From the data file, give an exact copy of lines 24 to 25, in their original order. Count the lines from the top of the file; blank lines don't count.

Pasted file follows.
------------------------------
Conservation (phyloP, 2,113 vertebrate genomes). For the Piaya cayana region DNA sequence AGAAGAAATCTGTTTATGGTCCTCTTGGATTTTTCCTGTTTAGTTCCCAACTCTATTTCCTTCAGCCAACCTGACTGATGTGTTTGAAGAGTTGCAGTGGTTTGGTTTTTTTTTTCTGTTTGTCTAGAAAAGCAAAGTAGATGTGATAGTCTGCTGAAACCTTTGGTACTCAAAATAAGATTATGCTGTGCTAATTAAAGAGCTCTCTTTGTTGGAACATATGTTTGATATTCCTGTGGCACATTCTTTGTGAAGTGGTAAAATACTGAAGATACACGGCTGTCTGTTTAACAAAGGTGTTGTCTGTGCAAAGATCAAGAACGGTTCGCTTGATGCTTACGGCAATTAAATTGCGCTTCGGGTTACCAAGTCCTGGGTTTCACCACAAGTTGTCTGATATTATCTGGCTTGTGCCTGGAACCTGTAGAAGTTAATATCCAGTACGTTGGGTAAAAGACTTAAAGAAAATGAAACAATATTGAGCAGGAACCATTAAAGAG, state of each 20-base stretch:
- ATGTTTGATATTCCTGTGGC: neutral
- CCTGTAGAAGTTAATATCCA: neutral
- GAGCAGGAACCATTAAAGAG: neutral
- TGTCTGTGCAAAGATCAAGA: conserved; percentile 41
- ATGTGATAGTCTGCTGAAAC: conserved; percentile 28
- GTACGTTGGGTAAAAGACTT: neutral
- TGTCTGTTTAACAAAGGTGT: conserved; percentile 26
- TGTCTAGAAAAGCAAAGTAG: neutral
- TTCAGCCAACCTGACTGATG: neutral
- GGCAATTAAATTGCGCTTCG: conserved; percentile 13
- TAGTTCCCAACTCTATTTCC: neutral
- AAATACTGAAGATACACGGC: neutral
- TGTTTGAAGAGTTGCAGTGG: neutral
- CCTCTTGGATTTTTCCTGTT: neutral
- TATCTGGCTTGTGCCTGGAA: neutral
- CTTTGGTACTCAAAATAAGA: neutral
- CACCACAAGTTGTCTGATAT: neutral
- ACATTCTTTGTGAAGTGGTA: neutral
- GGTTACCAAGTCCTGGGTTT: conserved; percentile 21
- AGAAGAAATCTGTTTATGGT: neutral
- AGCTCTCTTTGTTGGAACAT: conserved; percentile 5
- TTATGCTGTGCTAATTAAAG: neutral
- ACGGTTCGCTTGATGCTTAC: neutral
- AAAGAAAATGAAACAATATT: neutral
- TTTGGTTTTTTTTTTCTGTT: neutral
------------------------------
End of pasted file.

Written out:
- ACGGTTCGCTTGATGCTTAC: neutral
- AAAGAAAATGAAACAATATT: neutral